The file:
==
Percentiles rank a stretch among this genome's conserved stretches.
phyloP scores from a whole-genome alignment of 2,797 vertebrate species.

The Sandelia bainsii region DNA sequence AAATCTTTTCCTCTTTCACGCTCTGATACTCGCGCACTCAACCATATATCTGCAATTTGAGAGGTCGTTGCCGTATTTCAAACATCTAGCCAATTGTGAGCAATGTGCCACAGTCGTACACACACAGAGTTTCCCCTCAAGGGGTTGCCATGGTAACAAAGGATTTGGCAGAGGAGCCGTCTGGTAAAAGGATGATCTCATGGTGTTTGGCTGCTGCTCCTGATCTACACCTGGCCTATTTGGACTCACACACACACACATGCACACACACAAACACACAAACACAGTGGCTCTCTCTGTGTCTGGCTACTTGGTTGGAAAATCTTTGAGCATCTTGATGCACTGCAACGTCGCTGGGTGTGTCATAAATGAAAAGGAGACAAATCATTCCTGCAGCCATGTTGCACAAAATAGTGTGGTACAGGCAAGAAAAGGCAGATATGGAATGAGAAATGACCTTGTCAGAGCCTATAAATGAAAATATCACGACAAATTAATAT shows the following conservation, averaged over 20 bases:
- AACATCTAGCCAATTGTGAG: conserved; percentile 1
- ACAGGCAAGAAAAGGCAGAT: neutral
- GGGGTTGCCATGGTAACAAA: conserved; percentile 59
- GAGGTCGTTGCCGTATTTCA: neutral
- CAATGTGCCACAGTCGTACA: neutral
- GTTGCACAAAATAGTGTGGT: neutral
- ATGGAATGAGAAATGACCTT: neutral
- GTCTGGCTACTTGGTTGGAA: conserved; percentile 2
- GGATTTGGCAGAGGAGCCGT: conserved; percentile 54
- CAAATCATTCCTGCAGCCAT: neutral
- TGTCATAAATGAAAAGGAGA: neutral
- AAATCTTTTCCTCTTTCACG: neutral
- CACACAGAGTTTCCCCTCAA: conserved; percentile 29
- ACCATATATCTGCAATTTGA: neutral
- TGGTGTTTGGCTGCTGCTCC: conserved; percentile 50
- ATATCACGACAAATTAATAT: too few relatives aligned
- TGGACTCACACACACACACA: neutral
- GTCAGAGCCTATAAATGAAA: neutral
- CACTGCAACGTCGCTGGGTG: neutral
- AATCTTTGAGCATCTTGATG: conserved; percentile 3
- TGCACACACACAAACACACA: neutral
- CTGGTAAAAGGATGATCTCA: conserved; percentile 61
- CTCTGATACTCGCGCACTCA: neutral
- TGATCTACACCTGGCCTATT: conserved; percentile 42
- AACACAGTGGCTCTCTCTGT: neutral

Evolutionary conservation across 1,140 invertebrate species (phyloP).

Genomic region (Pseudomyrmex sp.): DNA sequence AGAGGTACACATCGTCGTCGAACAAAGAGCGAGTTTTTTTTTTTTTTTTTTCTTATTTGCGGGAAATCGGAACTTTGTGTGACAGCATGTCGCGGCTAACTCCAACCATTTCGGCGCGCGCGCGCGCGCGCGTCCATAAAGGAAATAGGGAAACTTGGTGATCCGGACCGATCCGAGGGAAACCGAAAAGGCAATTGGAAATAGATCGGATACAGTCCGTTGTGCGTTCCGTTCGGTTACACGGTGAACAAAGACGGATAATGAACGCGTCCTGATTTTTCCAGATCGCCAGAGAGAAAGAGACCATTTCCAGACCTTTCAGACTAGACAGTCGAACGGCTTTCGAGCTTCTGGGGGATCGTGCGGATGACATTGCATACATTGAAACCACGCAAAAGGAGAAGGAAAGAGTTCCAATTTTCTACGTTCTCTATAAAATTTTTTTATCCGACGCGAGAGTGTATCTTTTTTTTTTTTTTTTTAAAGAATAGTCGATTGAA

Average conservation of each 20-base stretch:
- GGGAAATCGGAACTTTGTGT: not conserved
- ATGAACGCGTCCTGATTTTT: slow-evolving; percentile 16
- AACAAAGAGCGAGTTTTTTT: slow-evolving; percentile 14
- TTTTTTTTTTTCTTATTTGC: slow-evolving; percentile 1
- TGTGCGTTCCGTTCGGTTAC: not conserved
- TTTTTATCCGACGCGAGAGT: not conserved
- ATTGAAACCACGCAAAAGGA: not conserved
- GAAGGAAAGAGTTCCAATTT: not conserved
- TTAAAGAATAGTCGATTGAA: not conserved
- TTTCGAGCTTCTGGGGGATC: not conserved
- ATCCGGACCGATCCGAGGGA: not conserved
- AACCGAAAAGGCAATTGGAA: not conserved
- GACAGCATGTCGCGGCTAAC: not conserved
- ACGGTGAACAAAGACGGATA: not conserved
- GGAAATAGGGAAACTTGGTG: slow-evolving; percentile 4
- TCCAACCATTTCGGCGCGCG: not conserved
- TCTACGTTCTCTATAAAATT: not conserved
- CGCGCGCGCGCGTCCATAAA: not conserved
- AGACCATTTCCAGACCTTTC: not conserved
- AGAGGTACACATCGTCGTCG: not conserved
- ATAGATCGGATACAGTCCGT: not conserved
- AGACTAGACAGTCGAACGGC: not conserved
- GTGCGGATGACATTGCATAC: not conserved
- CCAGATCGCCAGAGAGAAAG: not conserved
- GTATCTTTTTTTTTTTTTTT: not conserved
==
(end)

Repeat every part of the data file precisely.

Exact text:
Percentiles rank a stretch among this genome's conserved stretches.
phyloP scores from a whole-genome alignment of 2,797 vertebrate species.

The Sandelia bainsii region DNA sequence AAATCTTTTCCTCTTTCACGCTCTGATACTCGCGCACTCAACCATATATCTGCAATTTGAGAGGTCGTTGCCGTATTTCAAACATCTAGCCAATTGTGAGCAATGTGCCACAGTCGTACACACACAGAGTTTCCCCTCAAGGGGTTGCCATGGTAACAAAGGATTTGGCAGAGGAGCCGTCTGGTAAAAGGATGATCTCATGGTGTTTGGCTGCTGCTCCTGATCTACACCTGGCCTATTTGGACTCACACACACACACATGCACACACACAAACACACAAACACAGTGGCTCTCTCTGTGTCTGGCTACTTGGTTGGAAAATCTTTGAGCATCTTGATGCACTGCAACGTCGCTGGGTGTGTCATAAATGAAAAGGAGACAAATCATTCCTGCAGCCATGTTGCACAAAATAGTGTGGTACAGGCAAGAAAAGGCAGATATGGAATGAGAAATGACCTTGTCAGAGCCTATAAATGAAAATATCACGACAAATTAATAT shows the following conservation, averaged over 20 bases:
- AACATCTAGCCAATTGTGAG: conserved; percentile 1
- ACAGGCAAGAAAAGGCAGAT: neutral
- GGGGTTGCCATGGTAACAAA: conserved; percentile 59
- GAGGTCGTTGCCGTATTTCA: neutral
- CAATGTGCCACAGTCGTACA: neutral
- GTTGCACAAAATAGTGTGGT: neutral
- ATGGAATGAGAAATGACCTT: neutral
- GTCTGGCTACTTGGTTGGAA: conserved; percentile 2
- GGATTTGGCAGAGGAGCCGT: conserved; percentile 54
- CAAATCATTCCTGCAGCCAT: neutral
- TGTCATAAATGAAAAGGAGA: neutral
- AAATCTTTTCCTCTTTCACG: neutral
- CACACAGAGTTTCCCCTCAA: conserved; percentile 29
- ACCATATATCTGCAATTTGA: neutral
- TGGTGTTTGGCTGCTGCTCC: conserved; percentile 50
- ATATCACGACAAATTAATAT: too few relatives aligned
- TGGACTCACACACACACACA: neutral
- GTCAGAGCCTATAAATGAAA: neutral
- CACTGCAACGTCGCTGGGTG: neutral
- AATCTTTGAGCATCTTGATG: conserved; percentile 3
- TGCACACACACAAACACACA: neutral
- CTGGTAAAAGGATGATCTCA: conserved; percentile 61
- CTCTGATACTCGCGCACTCA: neutral
- TGATCTACACCTGGCCTATT: conserved; percentile 42
- AACACAGTGGCTCTCTCTGT: neutral

Evolutionary conservation across 1,140 invertebrate species (phyloP).

Genomic region (Pseudomyrmex sp.): DNA sequence AGAGGTACACATCGTCGTCGAACAAAGAGCGAGTTTTTTTTTTTTTTTTTTCTTATTTGCGGGAAATCGGAACTTTGTGTGACAGCATGTCGCGGCTAACTCCAACCATTTCGGCGCGCGCGCGCGCGCGCGTCCATAAAGGAAATAGGGAAACTTGGTGATCCGGACCGATCCGAGGGAAACCGAAAAGGCAATTGGAAATAGATCGGATACAGTCCGTTGTGCGTTCCGTTCGGTTACACGGTGAACAAAGACGGATAATGAACGCGTCCTGATTTTTCCAGATCGCCAGAGAGAAAGAGACCATTTCCAGACCTTTCAGACTAGACAGTCGAACGGCTTTCGAGCTTCTGGGGGATCGTGCGGATGACATTGCATACATTGAAACCACGCAAAAGGAGAAGGAAAGAGTTCCAATTTTCTACGTTCTCTATAAAATTTTTTTATCCGACGCGAGAGTGTATCTTTTTTTTTTTTTTTTTAAAGAATAGTCGATTGAA

Average conservation of each 20-base stretch:
- GGGAAATCGGAACTTTGTGT: not conserved
- ATGAACGCGTCCTGATTTTT: slow-evolving; percentile 16
- AACAAAGAGCGAGTTTTTTT: slow-evolving; percentile 14
- TTTTTTTTTTTCTTATTTGC: slow-evolving; percentile 1
- TGTGCGTTCCGTTCGGTTAC: not conserved
- TTTTTATCCGACGCGAGAGT: not conserved
- ATTGAAACCACGCAAAAGGA: not conserved
- GAAGGAAAGAGTTCCAATTT: not conserved
- TTAAAGAATAGTCGATTGAA: not conserved
- TTTCGAGCTTCTGGGGGATC: not conserved
- ATCCGGACCGATCCGAGGGA: not conserved
- AACCGAAAAGGCAATTGGAA: not conserved
- GACAGCATGTCGCGGCTAAC: not conserved
- ACGGTGAACAAAGACGGATA: not conserved
- GGAAATAGGGAAACTTGGTG: slow-evolving; percentile 4
- TCCAACCATTTCGGCGCGCG: not conserved
- TCTACGTTCTCTATAAAATT: not conserved
- CGCGCGCGCGCGTCCATAAA: not conserved
- AGACCATTTCCAGACCTTTC: not conserved
- AGAGGTACACATCGTCGTCG: not conserved
- ATAGATCGGATACAGTCCGT: not conserved
- AGACTAGACAGTCGAACGGC: not conserved
- GTGCGGATGACATTGCATAC: not conserved
- CCAGATCGCCAGAGAGAAAG: not conserved
- GTATCTTTTTTTTTTTTTTT: not conserved